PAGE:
C. Mark Eakin, Coordinator of NOAA's Coral Reef Watch. "Resource managers
can now identify reefs that are more likely to survive climate change if we
protect them from other threats like land-based pollutants and overfishing."
 This work was supported, in part, by the NOAA Coral Reef Conservation
Program (coralreef.noaa.gov), as well as the Coral Reef Targeted Research &
Capacity Building for Management program, which is funded by the Global
Environment Facility and the World Bank (www.gefcoral.org). 
 The release follows and is available online at:
 The paper can be accessed at:

MEDIA RELEASE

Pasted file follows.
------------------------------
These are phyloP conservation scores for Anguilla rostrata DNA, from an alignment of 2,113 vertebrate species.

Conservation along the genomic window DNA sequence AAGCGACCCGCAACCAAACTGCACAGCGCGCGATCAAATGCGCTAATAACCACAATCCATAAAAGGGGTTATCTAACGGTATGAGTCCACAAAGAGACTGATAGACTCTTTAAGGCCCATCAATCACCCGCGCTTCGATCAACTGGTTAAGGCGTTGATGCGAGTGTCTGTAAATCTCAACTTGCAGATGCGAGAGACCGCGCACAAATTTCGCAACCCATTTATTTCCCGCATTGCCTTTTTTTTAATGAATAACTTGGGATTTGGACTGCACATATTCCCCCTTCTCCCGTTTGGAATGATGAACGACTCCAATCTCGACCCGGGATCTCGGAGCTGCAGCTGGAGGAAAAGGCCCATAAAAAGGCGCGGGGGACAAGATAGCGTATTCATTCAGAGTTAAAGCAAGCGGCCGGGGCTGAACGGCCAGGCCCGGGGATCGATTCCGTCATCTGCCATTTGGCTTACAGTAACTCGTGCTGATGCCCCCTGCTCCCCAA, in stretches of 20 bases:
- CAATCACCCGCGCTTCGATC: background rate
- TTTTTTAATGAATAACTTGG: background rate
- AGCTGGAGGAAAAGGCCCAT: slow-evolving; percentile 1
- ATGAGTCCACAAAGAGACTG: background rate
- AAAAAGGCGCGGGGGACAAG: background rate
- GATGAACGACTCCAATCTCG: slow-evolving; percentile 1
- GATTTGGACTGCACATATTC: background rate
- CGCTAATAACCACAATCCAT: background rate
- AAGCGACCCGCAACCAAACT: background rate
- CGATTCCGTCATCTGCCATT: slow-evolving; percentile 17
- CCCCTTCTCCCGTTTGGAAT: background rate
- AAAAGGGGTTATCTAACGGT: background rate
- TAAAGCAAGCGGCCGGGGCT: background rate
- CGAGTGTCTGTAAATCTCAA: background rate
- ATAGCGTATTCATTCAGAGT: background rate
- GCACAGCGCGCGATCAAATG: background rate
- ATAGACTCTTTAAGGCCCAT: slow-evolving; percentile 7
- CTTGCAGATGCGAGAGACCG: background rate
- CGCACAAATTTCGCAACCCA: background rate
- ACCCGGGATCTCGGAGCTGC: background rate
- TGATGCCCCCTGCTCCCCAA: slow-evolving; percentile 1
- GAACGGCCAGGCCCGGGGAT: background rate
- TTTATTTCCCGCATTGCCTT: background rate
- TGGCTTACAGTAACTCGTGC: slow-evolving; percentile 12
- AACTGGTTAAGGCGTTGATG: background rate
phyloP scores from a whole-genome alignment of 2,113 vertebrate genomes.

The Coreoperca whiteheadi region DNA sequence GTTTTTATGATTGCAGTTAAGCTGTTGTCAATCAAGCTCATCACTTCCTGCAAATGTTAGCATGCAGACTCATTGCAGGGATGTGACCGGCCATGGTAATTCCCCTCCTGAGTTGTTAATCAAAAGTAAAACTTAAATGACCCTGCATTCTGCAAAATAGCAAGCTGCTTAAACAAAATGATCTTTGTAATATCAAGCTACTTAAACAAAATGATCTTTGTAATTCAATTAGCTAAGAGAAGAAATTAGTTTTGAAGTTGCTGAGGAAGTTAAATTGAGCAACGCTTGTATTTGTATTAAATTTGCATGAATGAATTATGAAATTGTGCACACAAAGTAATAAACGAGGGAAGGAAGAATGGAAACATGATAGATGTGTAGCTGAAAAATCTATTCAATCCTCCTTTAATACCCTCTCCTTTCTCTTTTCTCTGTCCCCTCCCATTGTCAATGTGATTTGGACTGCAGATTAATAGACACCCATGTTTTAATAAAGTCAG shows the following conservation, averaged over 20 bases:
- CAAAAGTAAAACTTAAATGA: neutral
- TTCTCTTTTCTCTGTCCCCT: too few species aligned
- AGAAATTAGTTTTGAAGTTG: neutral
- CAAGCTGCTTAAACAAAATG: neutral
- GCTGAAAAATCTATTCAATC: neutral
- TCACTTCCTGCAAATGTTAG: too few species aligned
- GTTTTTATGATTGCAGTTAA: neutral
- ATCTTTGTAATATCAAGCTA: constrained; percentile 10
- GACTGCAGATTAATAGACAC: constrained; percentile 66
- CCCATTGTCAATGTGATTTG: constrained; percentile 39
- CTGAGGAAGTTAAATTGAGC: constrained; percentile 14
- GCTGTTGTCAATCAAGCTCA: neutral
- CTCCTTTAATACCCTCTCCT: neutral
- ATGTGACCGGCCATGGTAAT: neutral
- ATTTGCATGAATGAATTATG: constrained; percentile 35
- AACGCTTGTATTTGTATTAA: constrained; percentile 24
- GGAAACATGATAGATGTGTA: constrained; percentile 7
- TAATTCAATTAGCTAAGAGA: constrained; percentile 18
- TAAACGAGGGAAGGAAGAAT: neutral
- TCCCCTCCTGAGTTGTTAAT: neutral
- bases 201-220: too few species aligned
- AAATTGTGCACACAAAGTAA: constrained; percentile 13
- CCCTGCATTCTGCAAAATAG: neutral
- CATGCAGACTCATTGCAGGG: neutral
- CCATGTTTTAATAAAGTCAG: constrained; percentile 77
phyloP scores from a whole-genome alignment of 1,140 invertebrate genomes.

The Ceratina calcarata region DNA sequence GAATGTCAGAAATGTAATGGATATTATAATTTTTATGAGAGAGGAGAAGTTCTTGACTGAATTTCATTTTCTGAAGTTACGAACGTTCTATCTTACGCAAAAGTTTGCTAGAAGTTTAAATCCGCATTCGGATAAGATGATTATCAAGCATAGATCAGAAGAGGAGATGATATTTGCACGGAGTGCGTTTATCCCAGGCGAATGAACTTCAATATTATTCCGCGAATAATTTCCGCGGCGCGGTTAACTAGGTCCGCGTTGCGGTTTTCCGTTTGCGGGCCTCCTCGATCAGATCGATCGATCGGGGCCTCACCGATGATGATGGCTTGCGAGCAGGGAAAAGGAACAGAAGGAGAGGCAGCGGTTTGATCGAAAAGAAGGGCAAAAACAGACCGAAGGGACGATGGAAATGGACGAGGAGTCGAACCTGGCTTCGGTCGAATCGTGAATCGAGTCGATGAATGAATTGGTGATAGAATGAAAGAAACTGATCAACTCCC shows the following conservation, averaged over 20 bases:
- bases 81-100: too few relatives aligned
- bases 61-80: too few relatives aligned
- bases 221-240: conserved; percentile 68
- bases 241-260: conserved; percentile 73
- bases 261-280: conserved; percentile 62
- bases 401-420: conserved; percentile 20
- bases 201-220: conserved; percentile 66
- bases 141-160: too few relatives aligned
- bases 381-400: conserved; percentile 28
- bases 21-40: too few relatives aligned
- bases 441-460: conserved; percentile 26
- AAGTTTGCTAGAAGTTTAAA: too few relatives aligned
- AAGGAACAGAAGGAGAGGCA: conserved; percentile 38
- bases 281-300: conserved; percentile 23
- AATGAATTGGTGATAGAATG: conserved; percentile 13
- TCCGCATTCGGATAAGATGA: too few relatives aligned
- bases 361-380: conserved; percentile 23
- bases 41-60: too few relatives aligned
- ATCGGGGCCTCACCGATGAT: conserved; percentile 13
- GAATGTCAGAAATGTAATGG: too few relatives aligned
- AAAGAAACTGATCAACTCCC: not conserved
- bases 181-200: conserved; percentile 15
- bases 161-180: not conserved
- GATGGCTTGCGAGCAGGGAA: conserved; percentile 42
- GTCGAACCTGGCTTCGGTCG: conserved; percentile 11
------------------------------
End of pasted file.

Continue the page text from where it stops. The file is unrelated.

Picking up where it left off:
Location! Location! Location!

Some coral reefs less vulnerable to rising sea temperatures

 New research highlighting coastal locations where coral can better
withstand rising sea temperatures, a leading cause of stress to coral reefs,
may guide efforts to conserve the largest living structures on Earth.

 The findings hold promise for an estimated 100 million people living along
the coasts of tropical developing countries whose livelihoods and welfare
depend directly on coral reefs, but are currently under threat from climate

 In a report published in an online edition of Ecology Letters today,
scientists from Australia, the UK, Mexico and the US, mapped coral stress
across the Bahamas in the Caribbean and found that sea temperatures, which
strongly influence coral health, caused less stress to reefs in certain

 This discovery was borne out in the second half of the study, during which
the researchers designed marine reserves best-suited to four possible